FIG. 3 is a sectional view taken substantially along line III--III of FIG. 1 in the direction of the arrows;

FIG. 4 is a sectional view taken substantially along line IV--IV of FIG. 1 in the direction of the arrows; and

FIG. 5 is a sectional view taken substantially along line V--V of FIG. 1 in the direction of the arrows.

DESCRIPTION OF THE PREFERRED EMBODIMENT

Referring now to FIG. 1, there is shown a single element 1, a plurality of which, as will be explained hereinafter, are utilized to form the artificial ski surface of the invention. The element 1 consists of a base layer 2, on the upper surface of which glide fingers 3 are provided which project upwardly to substantially the same height. Preferably, the glide fingers 3 are formed integrally with the base layer 2. However, if desired, they could also be inserted into the base layer by any suitable means, particularly if the base layer is of a different material from that of the glide fingers 3. The element 1 also includes glide balls 5 disposed for free rotation in sockets 4 formed in the base layer 2. As shown best in FIG. 3, the sockets 4 project upwardly from the upper surface of the base layer 2 and are preferably formed integrally therewith. As shown in FIG. 3, the glide balls 5 are inserted into the open end of the sockets 4 from above to such a depth that, at the bottom, they are seated on the floor 6 of the sockets 4. The glide balls 5, in the seated position in the sockets 4 are sufficiently higher at the top than the sockets so that the top of the balls 5 have the same height as the glide fingers 3 thereby permitting the balls 5 to rotate easily when they are skied over.

These sockets 4 with the glide balls 5 are arranged in a diamond configuration on each single element 1 as shown best in FIG. 1. However, a different distribution of the glide balls 5 and of the sockets 4 may be selected which will accomplish the purpose. In one embodiment, the glide balls 5 are made of a very hard plastic.

As shown best in FIGS. 1, 4, an elongated groove 7 is provided in the upper surface of the base layer 2 in which a guidance comb 8 is inserted. The guidance comb 8 has a spine 9 on which protuberances 10 are formed which project downwardly into bores 11 formed in the base layer 2. The guidance comb 8 is also provided with teeth 12 which project upwardly to a height above the glide fingers 3 and the free ends of the teeth 12 are provided with a spherical thickening or globular tip 13. The teeth 12 are made of a soft, flexible plastic, so that when they are skied over, they bend easily and thus provide good control of the ski by the skier.

On two adjacent side edges of the base layer 2 of each of the elements 1 there are provided eyes 14 arranged in spaced relationship and on the other two adjacent side edges of each base layer 2 there are provided connector stubs 15 also arranged in a correspondingly spaced relationship. The eyes 14 and the stubs 15 fit into the corresponding connector eyes and stubs of the adjacent single elements 1 when the elements 1 are to be interconnected in side-by-side relationship to form a skiing surface.

To secure each of the single elements 1 on the surface of the ski slope, a helically threaded screw 16 is provided which is inserted through a bore 17 in the base layer 2 and into threaded engagement with an underlying supporting surface.

The particular advantages of the upper surface of a ski slope formed using the elements 1 of the invention, (i.e., the invention--laid over a natural slope) is derived from the use of the hard glide balls 5 in the single elements 1, as abrasion and the attendant heat are largely reduced and therefore wear on the entire upper surface is also reduced.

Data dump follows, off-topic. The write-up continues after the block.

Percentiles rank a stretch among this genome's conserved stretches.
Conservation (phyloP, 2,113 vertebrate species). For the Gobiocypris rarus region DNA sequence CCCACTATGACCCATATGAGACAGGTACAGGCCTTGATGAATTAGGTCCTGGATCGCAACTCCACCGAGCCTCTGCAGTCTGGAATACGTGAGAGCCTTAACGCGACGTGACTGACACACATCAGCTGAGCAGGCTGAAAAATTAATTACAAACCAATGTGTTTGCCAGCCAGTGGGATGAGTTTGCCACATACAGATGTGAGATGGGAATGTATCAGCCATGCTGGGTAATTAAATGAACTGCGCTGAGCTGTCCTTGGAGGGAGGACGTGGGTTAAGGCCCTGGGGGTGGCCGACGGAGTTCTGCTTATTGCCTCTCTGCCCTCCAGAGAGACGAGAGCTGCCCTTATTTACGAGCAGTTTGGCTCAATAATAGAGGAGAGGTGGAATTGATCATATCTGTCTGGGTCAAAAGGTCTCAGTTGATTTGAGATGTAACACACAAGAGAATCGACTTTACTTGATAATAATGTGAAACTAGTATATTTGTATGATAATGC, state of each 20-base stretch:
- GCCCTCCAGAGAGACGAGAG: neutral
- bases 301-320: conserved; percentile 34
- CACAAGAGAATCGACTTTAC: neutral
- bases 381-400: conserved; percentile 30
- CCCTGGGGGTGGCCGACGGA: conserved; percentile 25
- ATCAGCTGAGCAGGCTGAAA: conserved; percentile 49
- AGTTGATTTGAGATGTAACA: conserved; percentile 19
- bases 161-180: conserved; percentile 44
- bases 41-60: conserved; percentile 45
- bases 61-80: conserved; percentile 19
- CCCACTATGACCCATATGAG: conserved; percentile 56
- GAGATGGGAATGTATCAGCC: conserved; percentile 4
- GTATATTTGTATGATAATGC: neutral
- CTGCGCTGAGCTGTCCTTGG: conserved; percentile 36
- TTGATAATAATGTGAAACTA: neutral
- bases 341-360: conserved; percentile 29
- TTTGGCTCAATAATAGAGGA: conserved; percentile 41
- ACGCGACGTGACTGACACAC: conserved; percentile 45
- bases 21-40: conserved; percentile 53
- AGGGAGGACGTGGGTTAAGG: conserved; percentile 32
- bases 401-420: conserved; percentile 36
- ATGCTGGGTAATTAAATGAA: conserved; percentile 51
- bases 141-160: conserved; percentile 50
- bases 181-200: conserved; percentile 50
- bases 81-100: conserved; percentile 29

Furthermore, the guidance comb 8 with its extremely soft teeth 12 provides good control of the skis by the skier. The teeth 12 can be of varying height and it is easily possible to vary the number of combs 8.

Both the guidance comb 8 and the glide balls 5, as well as entire single elements 1, are easily and quickly interchangeable, so that maintenance of the slope can be carried out quickly at any time.

The foregoing relates to a preferred embodiment of the invention, it being understood that other embodiments and variants thereof are possible within the spirit and scope of the invention, the latter being defined by the appended claims.

Patent Citations
Cited PatentFiling datePublication dateApplicantTitle
US2924455 *Dec 7, 1956Feb 9, 1960Brunel Jacques AArtificial sking mat
US3233893 *Jul 24, 1962Feb 8, 1966Bruce E MeyerSki slide
US3350092 *Dec 14, 1964Oct 31, 1967Maki IsaoStructural elements for an artificial ski slide
US3422732 *Aug 15, 1966Jan 21, 1969York Ruth SArtificial ski mat
US3555078 *Aug 22, 1969Jan 12, 1971ProgilProcess of manufacturing aliphatic esters
US3574107 *Apr 5, 1968Apr 6, 1971Usm CorpArtificial skiing surfaces
US3821064 *Apr 5, 1972Jun 28, 1974Cima FMan-made ski slopes
GB1418458A * Title not available
Referenced by
Citing PatentFiling datePublication dateApplicantTitle
US4431166 *Nov 9, 1981Feb 14, 1984Marshall Richard WGarbage can mat
US5018721 *Feb 20, 1990May 28, 1991Kouichi NagahisaSliding device
US5066000 *Oct 19, 1990Nov 19, 1991Dolan Francis PPortable multi-surface track
US5571851 *Jun 7, 1995Nov 5, 1996J.M. Huber CorporationReinforcing fillers for plastics systems
US5647804 *May 22, 1996Jul 15, 1997Homma Science Co., Ltd.Skiing slope specialized for artificial skis and method for producing the same
US6168846 *Aug 10, 1998Jan 2, 2001Danby Of North AmericaLiner strip for pipelines or tunnels
US7481712 *Jul 18, 2006Jan 27, 2009Mcbrien Kent DSki mat and tile member for forming the ski mat
US20110214338 *Mar 8, 2010Sep 8, 2011Crimson Prime Enterprise, Inc.Pest deterrent system
EP0798023A2 *May 21, 1996Oct 1, 1997HOMMA SCIENCE Co. Ltd.Skiing slope specialized for artificial skis and method for producing the same
WO1998041691A1 *Mar 13, 1998Sep 24, 1998Whitaker Derek GordonArtificial shock absorbing surface
Classifications
U.S. Classification428/58, 428/92, 428/44, 428/15, 472/90, 472/91
International ClassificationE01C13/12
Cooperative ClassificationY10T428/23957, Y10T428/16, Y10T428/192, E01C13/12
European ClassificationE01C13/12